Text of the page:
Recently, the U.S. Food & Drug Administration (FDA) announced plans to modernize FDA’s 510(k) clearance pathway, which was adopted more than 40 years ago. The FDA stated that the plans are aimed at continuing to ensure that new and existing devices meet their standard for safety and effectiveness as technology rapidly advances.
The FDA announcement reflects its focus on innovation by driving innovators toward reliance on more modern predicate devices. Under the current framework, medical device manufacturers are required to submit a premarket notification to demonstrate that the low- to moderate-risk device to be marketed is safe and effective by proving substantial equivalence to a legally marketed device (“predicate device”) that is not subject to Premarket Approval. According to the announcement, nearly 20 percent of current 510(k)s are cleared based on a predicate that’s more than 10 years old, contrary to the Agency’s belief that newer devices should be compared to the benefits and risks of more modern technology.
The Agency announced that it is considering, in the next few months, publishing on CDRH’s website those devices that have been cleared on the basis of demonstrated substantial equivalence of predicate devices that are more than 10 years old. The Agency also said that they are developing proposals to potentially subset certain older predicates and promote the use of more modern predicates. Following up on the announcement, FDA Commissioner Scott Gottlieb, M.D., stated,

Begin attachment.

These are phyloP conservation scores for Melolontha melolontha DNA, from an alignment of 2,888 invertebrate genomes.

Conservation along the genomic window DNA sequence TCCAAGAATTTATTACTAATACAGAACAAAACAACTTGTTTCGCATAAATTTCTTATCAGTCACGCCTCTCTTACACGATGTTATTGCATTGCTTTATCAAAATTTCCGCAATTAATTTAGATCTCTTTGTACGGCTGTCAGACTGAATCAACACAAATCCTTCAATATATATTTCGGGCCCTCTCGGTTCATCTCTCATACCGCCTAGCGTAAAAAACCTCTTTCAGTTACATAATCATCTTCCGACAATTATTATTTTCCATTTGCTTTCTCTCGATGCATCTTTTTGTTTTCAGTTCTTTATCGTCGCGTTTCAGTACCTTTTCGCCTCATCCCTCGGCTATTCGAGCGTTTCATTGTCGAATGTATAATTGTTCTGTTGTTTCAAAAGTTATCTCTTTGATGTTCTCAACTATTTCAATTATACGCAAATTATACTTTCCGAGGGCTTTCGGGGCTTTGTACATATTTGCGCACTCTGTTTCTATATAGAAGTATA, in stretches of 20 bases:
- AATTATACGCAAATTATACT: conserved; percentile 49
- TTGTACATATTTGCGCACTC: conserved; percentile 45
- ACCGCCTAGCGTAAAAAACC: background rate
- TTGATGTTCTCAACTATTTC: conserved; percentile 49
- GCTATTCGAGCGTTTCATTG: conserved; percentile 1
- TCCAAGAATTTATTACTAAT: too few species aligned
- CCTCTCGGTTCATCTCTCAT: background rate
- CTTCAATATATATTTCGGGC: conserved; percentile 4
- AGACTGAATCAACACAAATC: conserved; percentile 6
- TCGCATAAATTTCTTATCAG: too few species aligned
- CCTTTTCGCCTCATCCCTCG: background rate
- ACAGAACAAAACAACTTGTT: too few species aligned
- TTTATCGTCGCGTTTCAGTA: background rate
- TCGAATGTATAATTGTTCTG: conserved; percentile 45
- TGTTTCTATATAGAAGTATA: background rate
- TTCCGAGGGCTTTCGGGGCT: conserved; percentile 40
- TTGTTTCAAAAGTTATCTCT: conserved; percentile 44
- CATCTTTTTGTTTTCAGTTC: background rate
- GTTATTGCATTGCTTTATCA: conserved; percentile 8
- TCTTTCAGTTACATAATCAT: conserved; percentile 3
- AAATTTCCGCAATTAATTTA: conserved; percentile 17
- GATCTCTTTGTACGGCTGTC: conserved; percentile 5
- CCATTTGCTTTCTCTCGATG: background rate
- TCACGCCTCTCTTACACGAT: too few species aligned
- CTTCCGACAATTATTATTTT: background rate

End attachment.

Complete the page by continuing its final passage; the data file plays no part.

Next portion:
As devices become increasingly complex, it’s important that they meet the latest standards for cybersecurity, interoperability, biocompatibility and usability engineering. The FDA has recently advanced policies on these issues, and we know that older predicates often don’t meet our more recent expectations.
Even though the announcement lacks details on these proposals, according to the announcement, in early 2019, the FDA intends to finalize guidance establishing an alternative 510(k) pathway that allows manufacturers of certain well understood device types to rely on objective safety and performance criteria to demonstrate substantial equivalence as a way to make it more efficient to adopt modern criteria as the basis for the predicates that are used to support new products.